As far as splitting percentages between yourself and your staff, well, that's up to you and is almost as involved as the previous question. Read the book - it covers this and more in depth - you won't be sorry!

Best wishes. :)

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Most games companies don't develop a game and then sell it to the publishers - the publishers offer contracts which the games companies take to develop the game. The games companies themselves very rarely create original titles/content because unless your ID or Valve then its almost impossible to finance. A publisher will buy a license to the latest movie/sports star/fad and then hire a game developer to write the actual game. Half the time the company that actually wrote the game gets no credit and the publisher themselves take all the fame (and most of the money).

So while a few large companies that are well known develop their own games and publishers jump at the chance to sell the games its actually a rare occurance - most of the time publishers come up with the ideas then offer the developers a contract.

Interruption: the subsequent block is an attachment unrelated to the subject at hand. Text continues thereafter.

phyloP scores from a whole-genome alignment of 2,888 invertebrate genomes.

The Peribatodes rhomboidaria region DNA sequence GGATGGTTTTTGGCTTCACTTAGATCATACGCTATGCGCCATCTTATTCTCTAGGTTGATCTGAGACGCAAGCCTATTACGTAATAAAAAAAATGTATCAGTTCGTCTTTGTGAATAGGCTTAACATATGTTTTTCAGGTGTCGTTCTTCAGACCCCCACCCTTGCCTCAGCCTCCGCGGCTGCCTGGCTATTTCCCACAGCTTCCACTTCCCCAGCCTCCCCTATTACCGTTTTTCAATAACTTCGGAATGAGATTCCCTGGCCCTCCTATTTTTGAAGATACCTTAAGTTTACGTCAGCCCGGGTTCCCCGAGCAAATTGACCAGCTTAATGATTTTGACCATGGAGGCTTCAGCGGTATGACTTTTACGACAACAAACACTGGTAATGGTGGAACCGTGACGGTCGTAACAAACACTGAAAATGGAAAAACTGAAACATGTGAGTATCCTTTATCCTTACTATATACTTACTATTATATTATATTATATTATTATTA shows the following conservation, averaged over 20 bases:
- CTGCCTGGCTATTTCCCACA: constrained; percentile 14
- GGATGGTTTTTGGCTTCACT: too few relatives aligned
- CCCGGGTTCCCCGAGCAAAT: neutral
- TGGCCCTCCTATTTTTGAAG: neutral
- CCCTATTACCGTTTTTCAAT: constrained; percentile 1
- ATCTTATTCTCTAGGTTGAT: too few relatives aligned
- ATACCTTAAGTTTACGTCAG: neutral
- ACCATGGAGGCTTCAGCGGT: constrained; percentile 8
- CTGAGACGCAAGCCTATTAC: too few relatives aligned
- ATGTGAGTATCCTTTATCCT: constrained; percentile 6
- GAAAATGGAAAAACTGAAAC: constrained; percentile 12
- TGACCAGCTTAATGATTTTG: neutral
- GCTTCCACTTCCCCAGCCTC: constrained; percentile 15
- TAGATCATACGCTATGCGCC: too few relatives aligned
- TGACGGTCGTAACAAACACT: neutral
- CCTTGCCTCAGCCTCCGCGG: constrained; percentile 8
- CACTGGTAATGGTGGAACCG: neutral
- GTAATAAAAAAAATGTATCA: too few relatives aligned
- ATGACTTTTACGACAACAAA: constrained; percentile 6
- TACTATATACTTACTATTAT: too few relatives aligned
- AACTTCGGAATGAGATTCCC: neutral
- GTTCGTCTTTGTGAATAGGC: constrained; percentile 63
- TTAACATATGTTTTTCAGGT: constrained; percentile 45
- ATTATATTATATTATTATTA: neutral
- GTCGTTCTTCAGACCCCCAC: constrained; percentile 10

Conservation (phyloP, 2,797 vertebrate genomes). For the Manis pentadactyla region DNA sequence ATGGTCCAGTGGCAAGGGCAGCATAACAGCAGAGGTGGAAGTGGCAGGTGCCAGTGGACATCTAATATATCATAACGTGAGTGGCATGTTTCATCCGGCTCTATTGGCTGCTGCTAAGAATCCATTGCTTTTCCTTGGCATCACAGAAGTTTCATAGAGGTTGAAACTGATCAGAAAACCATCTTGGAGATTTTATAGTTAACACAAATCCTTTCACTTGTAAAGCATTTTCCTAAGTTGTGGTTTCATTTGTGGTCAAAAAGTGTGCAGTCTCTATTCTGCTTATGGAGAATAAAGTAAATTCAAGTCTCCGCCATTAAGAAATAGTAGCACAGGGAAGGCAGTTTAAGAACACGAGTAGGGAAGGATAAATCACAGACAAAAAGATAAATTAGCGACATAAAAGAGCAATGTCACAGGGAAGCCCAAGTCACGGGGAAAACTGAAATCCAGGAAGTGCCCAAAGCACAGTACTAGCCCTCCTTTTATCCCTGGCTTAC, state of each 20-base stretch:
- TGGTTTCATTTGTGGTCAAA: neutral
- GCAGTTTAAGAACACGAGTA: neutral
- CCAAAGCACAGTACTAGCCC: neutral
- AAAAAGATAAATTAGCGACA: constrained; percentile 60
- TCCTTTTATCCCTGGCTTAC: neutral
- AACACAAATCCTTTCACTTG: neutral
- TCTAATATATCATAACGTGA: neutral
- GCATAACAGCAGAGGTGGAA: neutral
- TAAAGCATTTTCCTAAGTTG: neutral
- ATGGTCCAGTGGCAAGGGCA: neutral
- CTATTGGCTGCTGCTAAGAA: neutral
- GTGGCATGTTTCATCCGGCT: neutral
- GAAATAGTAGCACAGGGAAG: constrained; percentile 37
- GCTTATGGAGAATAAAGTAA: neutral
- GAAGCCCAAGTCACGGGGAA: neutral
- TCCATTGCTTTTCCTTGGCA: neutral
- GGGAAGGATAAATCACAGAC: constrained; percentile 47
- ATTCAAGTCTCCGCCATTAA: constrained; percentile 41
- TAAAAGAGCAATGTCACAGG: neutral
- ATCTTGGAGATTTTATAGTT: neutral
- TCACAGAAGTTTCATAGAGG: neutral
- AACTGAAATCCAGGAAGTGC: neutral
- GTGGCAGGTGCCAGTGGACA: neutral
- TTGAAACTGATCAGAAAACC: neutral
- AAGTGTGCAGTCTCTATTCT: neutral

And least thats what happens round here

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Kaysik -
Quote:

Most games companies don't develop a game and then sell it to the publishers - the publishers offer contracts which the games companies take to develop the game

This usually applies if the developer has already a track-record of producing games that sell well. If this is not the case, then the developer has to have a completed game to take to the publisher.
Quote:

The games companies themselves very rarely create original titles/content because unless your ID or Valve then its almost impossible to finance.

To some extent this is valid but imo, it depends on what market the games company is developing for - sure, big companies have shown their worth to their investors and don't neccessarily need to create original titles but there are still opportunities for the smaller companies to shine through...it just means more hard work in creating as good a game as you can.
Quote:

A publisher will buy a license to the latest movie/sports star/fad and then hire a game developer to write the actual game. Half the time the company that actually wrote the game gets no credit and the publisher themselves take all the fame (and most of the money